Where is Death Valley National Park
Death Valley National Park is located along the California and Nevada border. The park lies east of the Sierra Nevada mountain range and contains Death Valley and sections of Panamint Valley, Eureka Valley, and the Saline Valley. Visitors arriving at the park will find endless hiking opportunities, a visitor center, nine campgrounds, and various backcountry access points. The two closest cities to Death Valley National Park are Lone Pine, California and Beatty, Nevada. The national park is located between the major cities of Las Vegas, Nevada and Los Angeles and San Jose, California. Out of these three cities, Las Vegas, Nevada is the closest city to Death Valley National Park. The Nevada hotspot is located 126 miles and a two-hour drive east of the park. Other nearby national parks include Yosemite, Kings Canyon, and Sequoia National Park.
How Large is Death Valley National Park
Death Valley National Park covers over three million acres and sits upon an interface zone of the Great Basin and Mojave deserts. This interface zone creates a rich area of diverse environments including salt-flats, sand dunes, badlands, valleys, canyons, and mountains. The national park is the largest national park contained within the lower forty-eight United States. About 91 percent of Death Valley US National Park is designated as a wilderness zone, and the second lowest point of elevation in the western hemisphere is located in the park. Badwater Basin is located 282 feet below sea level. The two major valleys in the park are Death Valley and a portion of the Panamint Valley.
Death Valley National Park Weather
Death Valley National Park possesses a hot desert climate. The park experiences intense heat waves during the summer, and the hottest temperatures ever recorded in the United States have been recorded in Death Valley. Summer temperatures in the park consistently exceed 100-degree Fahrenheit. The all-time high temperature ever recorded in the park is a staggering 134 degrees Fahrenheit. In the winter, temperatures in the park cool considerably to an average of between 40- and 70-degrees Fahrenheit. Nightly temperatures during the winter can also approach freezing and lower measurements. On average, Death Valley National Park receives less than three inches of precipitation throughout the entire year.
When did Death Valley Become a National Park
Death Valley National Park was originally designated as Death Valley National Monument in 1933. The monument originally was granted two million acres and its designation by President Herbert Hoover. Over the years the park gained additional land and was redesignated a national park in 1994 under the California Desert Protection Act. The park was also designated as a biosphere reserve in 1984 and a dark sky park by the International Dark Sky Association in 2013. Native Americans inhabited the valley and surrounding area as early as 700 BC. The influence of these multiple tribes is still felt across the park today.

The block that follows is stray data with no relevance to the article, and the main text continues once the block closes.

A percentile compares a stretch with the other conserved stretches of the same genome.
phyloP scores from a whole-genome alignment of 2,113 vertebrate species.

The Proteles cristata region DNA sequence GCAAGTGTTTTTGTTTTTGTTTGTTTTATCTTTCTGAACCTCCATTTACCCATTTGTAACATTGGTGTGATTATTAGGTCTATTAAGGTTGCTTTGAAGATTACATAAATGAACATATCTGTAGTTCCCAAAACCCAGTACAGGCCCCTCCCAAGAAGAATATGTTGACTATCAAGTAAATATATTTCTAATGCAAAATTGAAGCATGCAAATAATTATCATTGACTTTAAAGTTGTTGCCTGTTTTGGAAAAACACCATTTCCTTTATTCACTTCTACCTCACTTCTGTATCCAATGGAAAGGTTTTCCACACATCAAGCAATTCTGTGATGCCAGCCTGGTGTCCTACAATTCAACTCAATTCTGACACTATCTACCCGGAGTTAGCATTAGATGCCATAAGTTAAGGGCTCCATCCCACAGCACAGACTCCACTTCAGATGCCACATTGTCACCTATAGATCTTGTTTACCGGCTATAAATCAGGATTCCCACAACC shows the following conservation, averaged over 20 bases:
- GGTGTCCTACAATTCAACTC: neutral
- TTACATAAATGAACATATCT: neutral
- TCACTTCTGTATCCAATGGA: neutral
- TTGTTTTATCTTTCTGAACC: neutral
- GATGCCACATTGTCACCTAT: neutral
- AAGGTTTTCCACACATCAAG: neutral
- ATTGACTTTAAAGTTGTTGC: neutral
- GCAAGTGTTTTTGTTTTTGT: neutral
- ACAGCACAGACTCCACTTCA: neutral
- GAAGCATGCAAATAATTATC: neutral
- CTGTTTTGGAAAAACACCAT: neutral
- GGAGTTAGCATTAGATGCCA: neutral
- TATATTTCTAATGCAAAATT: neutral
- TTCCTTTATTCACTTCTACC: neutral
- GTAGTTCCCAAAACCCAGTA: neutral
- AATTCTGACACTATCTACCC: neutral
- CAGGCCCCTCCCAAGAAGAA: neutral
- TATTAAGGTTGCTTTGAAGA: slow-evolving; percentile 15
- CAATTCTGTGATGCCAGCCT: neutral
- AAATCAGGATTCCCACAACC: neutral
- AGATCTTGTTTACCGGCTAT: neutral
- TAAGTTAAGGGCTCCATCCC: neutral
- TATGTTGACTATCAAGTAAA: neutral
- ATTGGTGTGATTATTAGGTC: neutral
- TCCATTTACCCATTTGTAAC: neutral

Things to do in Death Valley National Park
Death Valley National Park contains a variety of outdoor recreation opportunities. The park contains an extensive hiking system and several opportunities for sightseeing and education. The most popular adventures found throughout Death Valley National Park are listed below:
Sightseeing in the Park
Our National Park Visitors Guide suggest to visitors arriving at Death Valley National Park for the first time should first visit the Furnace Creek Visitor Center to orient themselves with the park and its layout. From here visitors can travel to various points of interest. Some of the more popular points of interest found within Death Valley National Park are Badwater Basin, Artists Drive, Devil’s Golf Course, and Zabriskie Point. Each of these points of interest can be visited and explored through a scenic drive on one of the park’s roads. Visitors looking to tour these places can orient themselves with the help of the park map and/or park rangers working in the Furnace Creek Visitor Center.
Hiking in the Park
Death Valley National Park contains a variety of hiking trails that will accommodate and challenge hikers of all skill levels. Most of the “trails” in Death Valley National Park are not actually constructed trails, but backcountry paths that take visitors up canyons, across the park’s surface, and along the various ridges found in the park. Popular hikes located within the national park include Harmony Borax Works, Salt Creek, Darwin Falls, Panamint Dunes, and Wildrose Peak. The longest trail within Death Valley National Park is Telescope Peak at a length of fourteen miles.
Mountain Biking in the Park
Death Valley National Park contains trails suited for beginner and expert mountain bikers. These trails traverse a variety of terrains including paved roads, grated dirt roads, and loose gravel. Easy biking trails in the park include the Bicycle Path and Salt Creek Road, moderate biking trails in the park include the Hole-in-the-Wall Trail and Skidoo Road, and difficult trails include Artist’s Drive, West Side Road, and Trail Canyon Road. The Furnace Creek Visitor Center contains additional mountain biking information.
Star Wars Tour in the Park